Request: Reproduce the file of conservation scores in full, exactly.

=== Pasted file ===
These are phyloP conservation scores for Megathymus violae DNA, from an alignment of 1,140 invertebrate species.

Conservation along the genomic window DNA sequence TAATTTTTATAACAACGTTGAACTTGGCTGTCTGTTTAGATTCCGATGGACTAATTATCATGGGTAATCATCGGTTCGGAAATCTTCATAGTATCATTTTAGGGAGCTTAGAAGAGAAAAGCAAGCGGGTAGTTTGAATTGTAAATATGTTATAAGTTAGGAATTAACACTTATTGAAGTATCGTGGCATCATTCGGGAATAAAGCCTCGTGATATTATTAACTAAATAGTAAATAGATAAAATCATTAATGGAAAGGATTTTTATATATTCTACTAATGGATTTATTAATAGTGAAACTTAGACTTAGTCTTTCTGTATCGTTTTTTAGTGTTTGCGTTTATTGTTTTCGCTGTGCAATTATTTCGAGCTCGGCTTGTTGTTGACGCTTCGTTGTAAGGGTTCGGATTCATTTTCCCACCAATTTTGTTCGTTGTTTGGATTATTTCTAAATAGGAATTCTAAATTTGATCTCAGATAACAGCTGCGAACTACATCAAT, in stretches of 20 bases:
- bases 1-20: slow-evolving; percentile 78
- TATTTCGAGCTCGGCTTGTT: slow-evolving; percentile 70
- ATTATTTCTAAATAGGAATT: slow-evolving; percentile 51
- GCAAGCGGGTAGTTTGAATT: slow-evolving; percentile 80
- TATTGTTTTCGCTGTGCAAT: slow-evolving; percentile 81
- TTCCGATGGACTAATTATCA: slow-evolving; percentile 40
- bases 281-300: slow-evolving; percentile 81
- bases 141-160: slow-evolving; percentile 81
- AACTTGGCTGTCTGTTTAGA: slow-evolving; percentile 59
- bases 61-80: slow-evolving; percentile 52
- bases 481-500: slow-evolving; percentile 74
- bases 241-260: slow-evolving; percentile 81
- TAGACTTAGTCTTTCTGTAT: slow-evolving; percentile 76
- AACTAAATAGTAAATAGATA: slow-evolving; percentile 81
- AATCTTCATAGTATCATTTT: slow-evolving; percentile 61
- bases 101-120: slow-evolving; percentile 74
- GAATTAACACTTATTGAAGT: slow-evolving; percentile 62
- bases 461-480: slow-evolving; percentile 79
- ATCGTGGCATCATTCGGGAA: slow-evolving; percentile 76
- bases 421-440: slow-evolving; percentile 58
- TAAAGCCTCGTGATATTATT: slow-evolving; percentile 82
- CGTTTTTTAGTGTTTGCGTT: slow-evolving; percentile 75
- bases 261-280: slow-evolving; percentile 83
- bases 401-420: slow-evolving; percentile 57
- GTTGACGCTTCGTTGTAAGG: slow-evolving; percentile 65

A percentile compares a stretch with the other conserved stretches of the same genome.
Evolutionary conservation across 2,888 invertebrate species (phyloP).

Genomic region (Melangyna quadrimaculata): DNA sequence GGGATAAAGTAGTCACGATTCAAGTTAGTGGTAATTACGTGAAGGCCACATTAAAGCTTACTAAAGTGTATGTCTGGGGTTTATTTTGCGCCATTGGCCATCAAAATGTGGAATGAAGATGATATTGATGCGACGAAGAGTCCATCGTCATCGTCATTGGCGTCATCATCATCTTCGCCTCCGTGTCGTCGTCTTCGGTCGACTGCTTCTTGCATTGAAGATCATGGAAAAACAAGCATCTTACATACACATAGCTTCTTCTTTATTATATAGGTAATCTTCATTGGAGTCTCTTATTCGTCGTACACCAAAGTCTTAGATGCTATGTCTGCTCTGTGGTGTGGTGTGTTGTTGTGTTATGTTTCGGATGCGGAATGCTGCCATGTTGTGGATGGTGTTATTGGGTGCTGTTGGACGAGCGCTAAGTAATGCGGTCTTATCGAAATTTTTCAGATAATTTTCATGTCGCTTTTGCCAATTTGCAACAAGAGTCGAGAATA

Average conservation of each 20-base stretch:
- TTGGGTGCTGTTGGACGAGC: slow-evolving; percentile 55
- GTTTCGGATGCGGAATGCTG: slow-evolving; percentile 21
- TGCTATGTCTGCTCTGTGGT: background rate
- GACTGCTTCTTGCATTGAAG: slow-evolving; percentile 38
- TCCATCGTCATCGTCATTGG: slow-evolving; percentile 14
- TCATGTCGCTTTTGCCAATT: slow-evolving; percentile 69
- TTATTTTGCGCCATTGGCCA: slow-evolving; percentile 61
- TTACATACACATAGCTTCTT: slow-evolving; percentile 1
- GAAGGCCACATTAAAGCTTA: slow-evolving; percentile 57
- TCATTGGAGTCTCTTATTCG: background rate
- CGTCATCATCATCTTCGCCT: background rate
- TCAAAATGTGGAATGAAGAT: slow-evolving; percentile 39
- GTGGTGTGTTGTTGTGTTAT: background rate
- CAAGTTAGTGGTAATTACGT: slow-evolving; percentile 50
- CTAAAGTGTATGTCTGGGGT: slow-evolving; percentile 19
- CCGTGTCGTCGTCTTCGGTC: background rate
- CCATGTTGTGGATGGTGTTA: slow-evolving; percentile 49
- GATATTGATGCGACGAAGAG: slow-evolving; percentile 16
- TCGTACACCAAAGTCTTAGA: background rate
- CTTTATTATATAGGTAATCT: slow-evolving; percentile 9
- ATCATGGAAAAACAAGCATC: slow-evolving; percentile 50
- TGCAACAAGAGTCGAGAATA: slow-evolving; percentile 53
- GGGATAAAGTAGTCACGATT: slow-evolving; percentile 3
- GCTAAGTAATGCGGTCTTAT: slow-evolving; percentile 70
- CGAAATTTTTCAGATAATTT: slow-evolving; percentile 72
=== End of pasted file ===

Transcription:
These are phyloP conservation scores for Megathymus violae DNA, from an alignment of 1,140 invertebrate species.

Conservation along the genomic window DNA sequence TAATTTTTATAACAACGTTGAACTTGGCTGTCTGTTTAGATTCCGATGGACTAATTATCATGGGTAATCATCGGTTCGGAAATCTTCATAGTATCATTTTAGGGAGCTTAGAAGAGAAAAGCAAGCGGGTAGTTTGAATTGTAAATATGTTATAAGTTAGGAATTAACACTTATTGAAGTATCGTGGCATCATTCGGGAATAAAGCCTCGTGATATTATTAACTAAATAGTAAATAGATAAAATCATTAATGGAAAGGATTTTTATATATTCTACTAATGGATTTATTAATAGTGAAACTTAGACTTAGTCTTTCTGTATCGTTTTTTAGTGTTTGCGTTTATTGTTTTCGCTGTGCAATTATTTCGAGCTCGGCTTGTTGTTGACGCTTCGTTGTAAGGGTTCGGATTCATTTTCCCACCAATTTTGTTCGTTGTTTGGATTATTTCTAAATAGGAATTCTAAATTTGATCTCAGATAACAGCTGCGAACTACATCAAT, in stretches of 20 bases:
- bases 1-20: slow-evolving; percentile 78
- TATTTCGAGCTCGGCTTGTT: slow-evolving; percentile 70
- ATTATTTCTAAATAGGAATT: slow-evolving; percentile 51
- GCAAGCGGGTAGTTTGAATT: slow-evolving; percentile 80
- TATTGTTTTCGCTGTGCAAT: slow-evolving; percentile 81
- TTCCGATGGACTAATTATCA: slow-evolving; percentile 40
- bases 281-300: slow-evolving; percentile 81
- bases 141-160: slow-evolving; percentile 81
- AACTTGGCTGTCTGTTTAGA: slow-evolving; percentile 59
- bases 61-80: slow-evolving; percentile 52
- bases 481-500: slow-evolving; percentile 74
- bases 241-260: slow-evolving; percentile 81
- TAGACTTAGTCTTTCTGTAT: slow-evolving; percentile 76
- AACTAAATAGTAAATAGATA: slow-evolving; percentile 81
- AATCTTCATAGTATCATTTT: slow-evolving; percentile 61
- bases 101-120: slow-evolving; percentile 74
- GAATTAACACTTATTGAAGT: slow-evolving; percentile 62
- bases 461-480: slow-evolving; percentile 79
- ATCGTGGCATCATTCGGGAA: slow-evolving; percentile 76
- bases 421-440: slow-evolving; percentile 58
- TAAAGCCTCGTGATATTATT: slow-evolving; percentile 82
- CGTTTTTTAGTGTTTGCGTT: slow-evolving; percentile 75
- bases 261-280: slow-evolving; percentile 83
- bases 401-420: slow-evolving; percentile 57
- GTTGACGCTTCGTTGTAAGG: slow-evolving; percentile 65

A percentile compares a stretch with the other conserved stretches of the same genome.
Evolutionary conservation across 2,888 invertebrate species (phyloP).

Genomic region (Melangyna quadrimaculata): DNA sequence GGGATAAAGTAGTCACGATTCAAGTTAGTGGTAATTACGTGAAGGCCACATTAAAGCTTACTAAAGTGTATGTCTGGGGTTTATTTTGCGCCATTGGCCATCAAAATGTGGAATGAAGATGATATTGATGCGACGAAGAGTCCATCGTCATCGTCATTGGCGTCATCATCATCTTCGCCTCCGTGTCGTCGTCTTCGGTCGACTGCTTCTTGCATTGAAGATCATGGAAAAACAAGCATCTTACATACACATAGCTTCTTCTTTATTATATAGGTAATCTTCATTGGAGTCTCTTATTCGTCGTACACCAAAGTCTTAGATGCTATGTCTGCTCTGTGGTGTGGTGTGTTGTTGTGTTATGTTTCGGATGCGGAATGCTGCCATGTTGTGGATGGTGTTATTGGGTGCTGTTGGACGAGCGCTAAGTAATGCGGTCTTATCGAAATTTTTCAGATAATTTTCATGTCGCTTTTGCCAATTTGCAACAAGAGTCGAGAATA

Average conservation of each 20-base stretch:
- TTGGGTGCTGTTGGACGAGC: slow-evolving; percentile 55
- GTTTCGGATGCGGAATGCTG: slow-evolving; percentile 21
- TGCTATGTCTGCTCTGTGGT: background rate
- GACTGCTTCTTGCATTGAAG: slow-evolving; percentile 38
- TCCATCGTCATCGTCATTGG: slow-evolving; percentile 14
- TCATGTCGCTTTTGCCAATT: slow-evolving; percentile 69
- TTATTTTGCGCCATTGGCCA: slow-evolving; percentile 61
- TTACATACACATAGCTTCTT: slow-evolving; percentile 1
- GAAGGCCACATTAAAGCTTA: slow-evolving; percentile 57
- TCATTGGAGTCTCTTATTCG: background rate
- CGTCATCATCATCTTCGCCT: background rate
- TCAAAATGTGGAATGAAGAT: slow-evolving; percentile 39
- GTGGTGTGTTGTTGTGTTAT: background rate
- CAAGTTAGTGGTAATTACGT: slow-evolving; percentile 50
- CTAAAGTGTATGTCTGGGGT: slow-evolving; percentile 19
- CCGTGTCGTCGTCTTCGGTC: background rate
- CCATGTTGTGGATGGTGTTA: slow-evolving; percentile 49
- GATATTGATGCGACGAAGAG: slow-evolving; percentile 16
- TCGTACACCAAAGTCTTAGA: background rate
- CTTTATTATATAGGTAATCT: slow-evolving; percentile 9
- ATCATGGAAAAACAAGCATC: slow-evolving; percentile 50
- TGCAACAAGAGTCGAGAATA: slow-evolving; percentile 53
- GGGATAAAGTAGTCACGATT: slow-evolving; percentile 3
- GCTAAGTAATGCGGTCTTAT: slow-evolving; percentile 70
- CGAAATTTTTCAGATAATTT: slow-evolving; percentile 72